In a move to trim capital expenditures, financially troubled Air Canada discontinued its effort to build a new reservations system, a 4-year-old project led by ITA Software.
An ITA official on Monday characterized the project as being "huge for us."
But ITA spokeswoman Cara Kretz downplayed the loss, saying the company is "just staying the course," continuing to build and test an airline reservations solution for prospective customers. She said there would be no layoffs resulting from Air Canada's decision to scuttle the Polaris project.
Kretz said Air Canada would continue with implementation of the project’s first phase, integrating ITA’s QPX air search and faring solution for the airline’s websites. But she acknowledged that this part of the plan accounted for "probably more than 10% but less than 25%" of the entire project.
However, that accounting doesn’t factor in the revenue that ITA would have garnered for hosting the system for many years. IBM currently hosts Air Canada’s res system.
One of ITA's investors said that although it is "disappointing that Air Canada is only doing the first part and not the full implementation," the loss of business "is not tremendously material."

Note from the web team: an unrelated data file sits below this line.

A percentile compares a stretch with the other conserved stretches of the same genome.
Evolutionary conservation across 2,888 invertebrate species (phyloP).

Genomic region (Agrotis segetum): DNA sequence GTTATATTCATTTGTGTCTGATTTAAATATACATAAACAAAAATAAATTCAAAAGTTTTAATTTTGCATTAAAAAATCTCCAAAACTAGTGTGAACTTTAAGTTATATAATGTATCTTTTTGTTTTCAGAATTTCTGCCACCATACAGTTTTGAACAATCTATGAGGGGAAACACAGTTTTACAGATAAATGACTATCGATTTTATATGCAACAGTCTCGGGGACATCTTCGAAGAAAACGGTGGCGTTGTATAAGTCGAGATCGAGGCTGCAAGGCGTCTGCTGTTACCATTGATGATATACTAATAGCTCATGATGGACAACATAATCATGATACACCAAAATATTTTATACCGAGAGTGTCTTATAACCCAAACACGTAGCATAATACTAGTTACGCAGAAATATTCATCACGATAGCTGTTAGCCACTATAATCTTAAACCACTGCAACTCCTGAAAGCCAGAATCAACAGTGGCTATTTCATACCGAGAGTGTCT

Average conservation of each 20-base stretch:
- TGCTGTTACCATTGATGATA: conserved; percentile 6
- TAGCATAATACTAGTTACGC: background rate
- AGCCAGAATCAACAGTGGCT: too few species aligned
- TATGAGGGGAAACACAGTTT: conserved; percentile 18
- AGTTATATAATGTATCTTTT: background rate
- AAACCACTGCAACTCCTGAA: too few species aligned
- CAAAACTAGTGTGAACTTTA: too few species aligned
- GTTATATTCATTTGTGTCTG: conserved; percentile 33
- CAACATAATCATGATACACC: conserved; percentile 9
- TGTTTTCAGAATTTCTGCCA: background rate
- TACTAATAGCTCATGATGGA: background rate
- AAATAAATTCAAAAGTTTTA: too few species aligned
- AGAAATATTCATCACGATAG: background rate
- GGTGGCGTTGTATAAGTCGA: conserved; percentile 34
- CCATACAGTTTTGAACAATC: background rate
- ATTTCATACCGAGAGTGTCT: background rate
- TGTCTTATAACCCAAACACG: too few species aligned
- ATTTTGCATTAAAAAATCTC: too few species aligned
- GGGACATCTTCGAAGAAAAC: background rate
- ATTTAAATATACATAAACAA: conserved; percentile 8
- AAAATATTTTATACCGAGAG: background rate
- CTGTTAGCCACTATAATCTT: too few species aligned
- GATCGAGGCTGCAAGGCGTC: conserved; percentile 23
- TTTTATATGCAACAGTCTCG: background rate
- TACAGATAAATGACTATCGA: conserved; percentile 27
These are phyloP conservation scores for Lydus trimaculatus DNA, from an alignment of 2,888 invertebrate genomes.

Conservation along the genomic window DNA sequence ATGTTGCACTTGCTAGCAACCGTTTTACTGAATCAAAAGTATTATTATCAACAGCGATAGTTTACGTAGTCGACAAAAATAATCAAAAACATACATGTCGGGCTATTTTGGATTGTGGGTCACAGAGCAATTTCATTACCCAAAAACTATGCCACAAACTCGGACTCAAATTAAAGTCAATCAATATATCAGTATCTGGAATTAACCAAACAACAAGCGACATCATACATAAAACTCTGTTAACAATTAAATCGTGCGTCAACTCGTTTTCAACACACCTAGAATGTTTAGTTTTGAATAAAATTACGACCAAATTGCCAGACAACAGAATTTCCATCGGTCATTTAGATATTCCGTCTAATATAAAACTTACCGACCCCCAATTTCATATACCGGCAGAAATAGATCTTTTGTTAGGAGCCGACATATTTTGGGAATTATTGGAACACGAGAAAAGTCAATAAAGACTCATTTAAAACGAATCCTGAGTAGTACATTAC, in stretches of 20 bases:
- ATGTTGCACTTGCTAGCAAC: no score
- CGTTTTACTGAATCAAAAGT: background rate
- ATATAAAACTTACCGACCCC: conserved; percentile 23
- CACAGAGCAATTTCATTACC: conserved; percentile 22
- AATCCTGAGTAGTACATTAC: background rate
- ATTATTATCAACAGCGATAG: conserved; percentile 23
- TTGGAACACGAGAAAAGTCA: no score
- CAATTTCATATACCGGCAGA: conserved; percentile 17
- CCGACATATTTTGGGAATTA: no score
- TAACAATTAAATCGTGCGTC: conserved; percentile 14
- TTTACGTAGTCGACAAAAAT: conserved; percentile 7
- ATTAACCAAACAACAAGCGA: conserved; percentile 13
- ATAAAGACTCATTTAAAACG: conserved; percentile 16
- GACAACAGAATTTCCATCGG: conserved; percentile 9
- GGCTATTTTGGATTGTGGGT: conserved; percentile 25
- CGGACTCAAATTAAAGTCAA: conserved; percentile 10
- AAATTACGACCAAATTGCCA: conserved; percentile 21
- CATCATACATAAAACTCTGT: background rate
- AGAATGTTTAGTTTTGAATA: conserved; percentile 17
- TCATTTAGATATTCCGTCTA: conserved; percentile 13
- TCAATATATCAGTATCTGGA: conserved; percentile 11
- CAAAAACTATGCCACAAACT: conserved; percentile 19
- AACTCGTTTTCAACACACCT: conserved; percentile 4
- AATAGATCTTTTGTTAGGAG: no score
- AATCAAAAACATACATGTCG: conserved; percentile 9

"ITA has a very healthy balance sheet," the investor said.
During an Aug. 7 conference call discussing second-quarter financials, Air Canada CEO Calin Rovinescu said: "In a nutshell, we have a great relationship with ITA and they have done great work here. Part of this cost program is not only to reduce expenditures that we currently have, but future expenditures, as well."
Air Canada, which reported a second-quarter operating loss of about $113 million, took an impairment charge of $61 million for its investment in Polaris. The airline said it would have spent $36.5 million to complete the project in 2010.
In 2006, ITA scrapped its effort to build an alternative distribution system for travel agents and began building an airline reservations system for Air Canada. At the time, ITA received $62.5 million in funding from Battery Ventures, General Catalyst Partners, PAR Investment Partners, Sequoia and Spectrum Equity.
ITA Software has two business lines: airline reservation systems and a very successful air search and faring system used by more than two dozen airlines, wholesalers, online travel agencies, metasearch engines and technology companies.
Still, one ITA customer who declined to be identified said losing the Air Canada account is "significant."
"ITA spent lots of time and bodies on Air Canada. I don’t know the financial impact, but it’s still a kick in the shorts," the customer said.
Kretz said ITA is "a well-capitalized company" and that Air Canada is not ITA’s largest customer in terms of revenue.
"It is not affecting us from that standpoint," Kretz said. "We’ve been working on it for over three years. We are pretty far along with other customers."